Images of the Restoration
Mormon Historical Illustrations
This web page and all of its content © 2016, Author and Proprietor of
About this Gallery
- President Gordon B. Hinckley, October 2002 General Conference
Journalist Mike Wallace: Church policy had it that blacks had the mark of Cain. Brigham Young said, "Cain slew his brother, and the Lord put a mark upon him, which is the flat nose and black skin."

President Gordon B. Hinckley: It's behind us. Look, that's behind us. Don't worry about those little flecks of history.
I knew a so-called intellectual who said the [LDS] Church was trapped by its history. My response was that without that history we have nothing.
Well, [the foundational story of Mormonism is] either true or false. If it's false, we're engaged in a great fraud. If it's true, it's the most important thing in the world. Now, that's the whole picture. It is either right or wrong, true or false, fraudulent or true...That's our claim. That's where we stand, and that's where we fall, if we fall.
- President Gordon B. Hinckley, 2006 Interview for "The Mormons" PBS Documentary
- President Gordon B. Hinckley, 1996 Interview for "60 Minutes" CBS TV Show
Creative Commons License
This work is licensed under a Creative Commons Attribution-NonCommercial-NoDerivs 3.0 Unported License.

This is why IOTR was launched in 2007, with the following explanation and challenge:

Many interesting and informative events in the development of Mormonism have never been depicted in visual art, and remain concealed in big, dry history books. This gallery represents an attempt to bring some of these events to light. Hopefully, after viewing these images, those history books won't seem so big or dry anymore.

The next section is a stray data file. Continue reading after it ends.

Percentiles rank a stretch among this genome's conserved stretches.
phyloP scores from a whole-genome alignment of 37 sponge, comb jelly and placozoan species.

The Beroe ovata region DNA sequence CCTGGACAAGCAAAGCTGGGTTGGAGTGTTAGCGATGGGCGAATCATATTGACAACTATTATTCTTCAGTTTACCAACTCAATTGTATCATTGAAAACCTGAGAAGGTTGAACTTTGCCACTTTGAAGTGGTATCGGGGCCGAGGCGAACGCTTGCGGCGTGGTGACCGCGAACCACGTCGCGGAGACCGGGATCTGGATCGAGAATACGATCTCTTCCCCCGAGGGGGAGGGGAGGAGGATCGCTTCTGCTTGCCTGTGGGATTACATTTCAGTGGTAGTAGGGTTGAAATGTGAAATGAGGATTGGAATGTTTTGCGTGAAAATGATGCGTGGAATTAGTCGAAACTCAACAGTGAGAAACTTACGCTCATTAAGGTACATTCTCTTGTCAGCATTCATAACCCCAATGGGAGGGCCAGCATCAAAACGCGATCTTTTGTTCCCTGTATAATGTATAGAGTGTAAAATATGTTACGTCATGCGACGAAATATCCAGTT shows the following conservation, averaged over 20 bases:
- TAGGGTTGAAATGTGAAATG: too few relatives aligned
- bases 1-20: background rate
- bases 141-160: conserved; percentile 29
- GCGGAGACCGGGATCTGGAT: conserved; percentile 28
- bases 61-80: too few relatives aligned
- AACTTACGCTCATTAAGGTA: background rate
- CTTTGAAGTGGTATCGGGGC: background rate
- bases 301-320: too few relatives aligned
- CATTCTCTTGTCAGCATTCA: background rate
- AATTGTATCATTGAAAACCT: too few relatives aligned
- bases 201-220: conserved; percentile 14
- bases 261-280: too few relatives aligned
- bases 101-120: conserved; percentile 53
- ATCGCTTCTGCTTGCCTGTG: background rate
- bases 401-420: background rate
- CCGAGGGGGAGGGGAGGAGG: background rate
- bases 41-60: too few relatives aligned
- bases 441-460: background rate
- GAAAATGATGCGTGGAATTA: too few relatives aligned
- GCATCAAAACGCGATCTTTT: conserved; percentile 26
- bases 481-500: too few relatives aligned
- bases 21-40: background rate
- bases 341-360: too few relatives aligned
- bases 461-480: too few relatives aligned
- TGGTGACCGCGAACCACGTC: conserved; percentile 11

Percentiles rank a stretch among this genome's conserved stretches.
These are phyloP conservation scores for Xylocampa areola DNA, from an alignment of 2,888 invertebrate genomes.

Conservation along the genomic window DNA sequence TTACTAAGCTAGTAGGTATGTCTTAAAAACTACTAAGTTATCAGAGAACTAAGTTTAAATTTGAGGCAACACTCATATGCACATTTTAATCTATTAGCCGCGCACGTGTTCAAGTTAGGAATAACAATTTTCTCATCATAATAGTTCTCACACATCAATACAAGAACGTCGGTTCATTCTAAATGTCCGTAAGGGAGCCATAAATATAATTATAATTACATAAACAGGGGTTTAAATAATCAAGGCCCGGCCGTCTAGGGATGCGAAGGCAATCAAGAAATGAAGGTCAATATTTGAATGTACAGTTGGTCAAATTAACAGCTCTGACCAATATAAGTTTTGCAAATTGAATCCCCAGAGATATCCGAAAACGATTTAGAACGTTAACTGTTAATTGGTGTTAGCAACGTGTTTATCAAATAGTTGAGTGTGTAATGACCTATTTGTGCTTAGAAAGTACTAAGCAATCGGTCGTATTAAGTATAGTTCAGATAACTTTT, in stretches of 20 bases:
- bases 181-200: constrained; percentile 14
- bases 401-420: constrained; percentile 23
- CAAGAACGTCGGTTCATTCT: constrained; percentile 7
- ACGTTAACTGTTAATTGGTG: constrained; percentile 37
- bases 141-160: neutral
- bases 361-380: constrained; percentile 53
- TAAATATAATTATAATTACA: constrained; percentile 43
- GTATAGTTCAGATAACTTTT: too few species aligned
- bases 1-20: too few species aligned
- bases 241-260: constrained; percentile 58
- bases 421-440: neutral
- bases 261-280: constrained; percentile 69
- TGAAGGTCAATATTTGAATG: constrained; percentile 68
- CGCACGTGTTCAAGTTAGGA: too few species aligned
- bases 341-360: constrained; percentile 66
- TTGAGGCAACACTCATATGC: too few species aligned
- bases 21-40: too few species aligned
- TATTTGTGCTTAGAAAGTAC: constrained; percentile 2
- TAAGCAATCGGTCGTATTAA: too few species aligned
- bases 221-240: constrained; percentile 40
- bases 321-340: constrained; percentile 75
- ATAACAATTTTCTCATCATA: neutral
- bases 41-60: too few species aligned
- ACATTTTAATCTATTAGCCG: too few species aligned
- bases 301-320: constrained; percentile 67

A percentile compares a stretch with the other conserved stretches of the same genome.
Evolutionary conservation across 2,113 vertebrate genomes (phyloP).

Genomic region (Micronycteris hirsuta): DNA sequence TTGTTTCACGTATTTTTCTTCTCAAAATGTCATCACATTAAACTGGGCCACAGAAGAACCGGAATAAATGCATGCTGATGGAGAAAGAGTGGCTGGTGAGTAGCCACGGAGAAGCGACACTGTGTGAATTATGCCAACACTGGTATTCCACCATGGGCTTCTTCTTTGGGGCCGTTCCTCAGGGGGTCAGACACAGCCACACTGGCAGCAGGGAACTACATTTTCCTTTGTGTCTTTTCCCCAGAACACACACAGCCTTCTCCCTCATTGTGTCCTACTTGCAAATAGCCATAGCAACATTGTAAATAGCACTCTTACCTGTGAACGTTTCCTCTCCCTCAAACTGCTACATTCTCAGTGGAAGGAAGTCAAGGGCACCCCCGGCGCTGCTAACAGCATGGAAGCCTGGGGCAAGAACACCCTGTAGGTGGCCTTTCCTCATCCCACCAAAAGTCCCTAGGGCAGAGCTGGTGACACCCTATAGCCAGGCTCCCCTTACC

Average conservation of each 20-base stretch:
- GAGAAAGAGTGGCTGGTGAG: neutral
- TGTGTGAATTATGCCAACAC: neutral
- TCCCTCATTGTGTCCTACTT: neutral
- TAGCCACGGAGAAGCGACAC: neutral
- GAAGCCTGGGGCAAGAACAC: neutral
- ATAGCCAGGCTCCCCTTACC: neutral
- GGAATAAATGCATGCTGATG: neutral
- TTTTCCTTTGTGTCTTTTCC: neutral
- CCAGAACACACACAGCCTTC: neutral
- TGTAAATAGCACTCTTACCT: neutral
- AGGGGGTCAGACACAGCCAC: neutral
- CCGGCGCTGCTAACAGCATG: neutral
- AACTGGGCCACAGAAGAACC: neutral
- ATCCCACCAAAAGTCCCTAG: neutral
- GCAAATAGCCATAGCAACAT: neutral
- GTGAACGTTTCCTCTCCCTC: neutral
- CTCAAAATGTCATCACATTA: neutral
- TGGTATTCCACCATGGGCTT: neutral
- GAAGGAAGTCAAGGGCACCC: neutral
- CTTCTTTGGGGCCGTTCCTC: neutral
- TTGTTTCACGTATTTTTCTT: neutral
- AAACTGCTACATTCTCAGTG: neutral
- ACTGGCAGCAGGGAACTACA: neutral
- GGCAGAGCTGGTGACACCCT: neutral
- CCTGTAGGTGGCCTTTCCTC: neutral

Many other important facts and events in the development of Mormonism have appeared in Mormon art, but some have been depicted in ways that are materially inaccurate and misleading. This is a place to find Mormon historical illustrations that are as true as possible to the historical record. We welcome constructive comments and critiques of these images. The artists are willing to change the images to reflect better, more accurate information. So please feel free to make a convincing argument, appropriately supported, and your input will be incorporated into a new version of the image.

This approach worked out well, as these images have been widely used (both on the internet and in actual printed books) to separate historical fact from Church authoritative spin. There was a modest initial response in the media to the blog and its challenge, DETAILED HERE, where an official Church spokesperson, on the record, called it "anti-mormon," and an LDS bishop compared it to "the writings of Adolph Hitler," but the images have stood, unrefuted, for almost a decade. In fact, the publication, in recent years, of official Church essays delving into LDS history (HERE) have largely vindicated the validity of the images.

Does the recent Church gesture toward engagement with historical reality change the relevance of these IOTR historical illustrations? Not yet. Not before the Church has published its own versions of these images. Versions that don't spin reality.

All images contained herein are used with permission, and subject, as indicated below, to a Creative Commons license. Please do not misuse these images.

This gallery was previously featured as a stand-alone blog, published at ("IOTR"), which originally launched in 2007. IOTR was a response, by lifelong members of the LDS Church, to the persistent efforts of Church leadership to reframe, ignore, deny, or edit (i.e., "spin") historical facts that the wondrous majesty of the internet was now irrevocably exposing to the world. The Church leaders' motivation for behaving this way was obvious: historical facts, in many respects, do not support the stories that have long been presented by the Church to explain its existence and its theology, and without those stories, the Church leaders would lose some of the absolute religious and moral authority they enjoyed in LDS culture. The LDS prophets and apostles' disincentives to admit being wrong about anything, especially Church history, is the source of the entire religion's uncomfortable and contradictory relationship with objective reality.

Here is an illustrative sample of LDS Prophet Gordon B. Hinckley' "engagement" with the complexity of vital historical facts, during the years immediately prior to the launch of IOTR: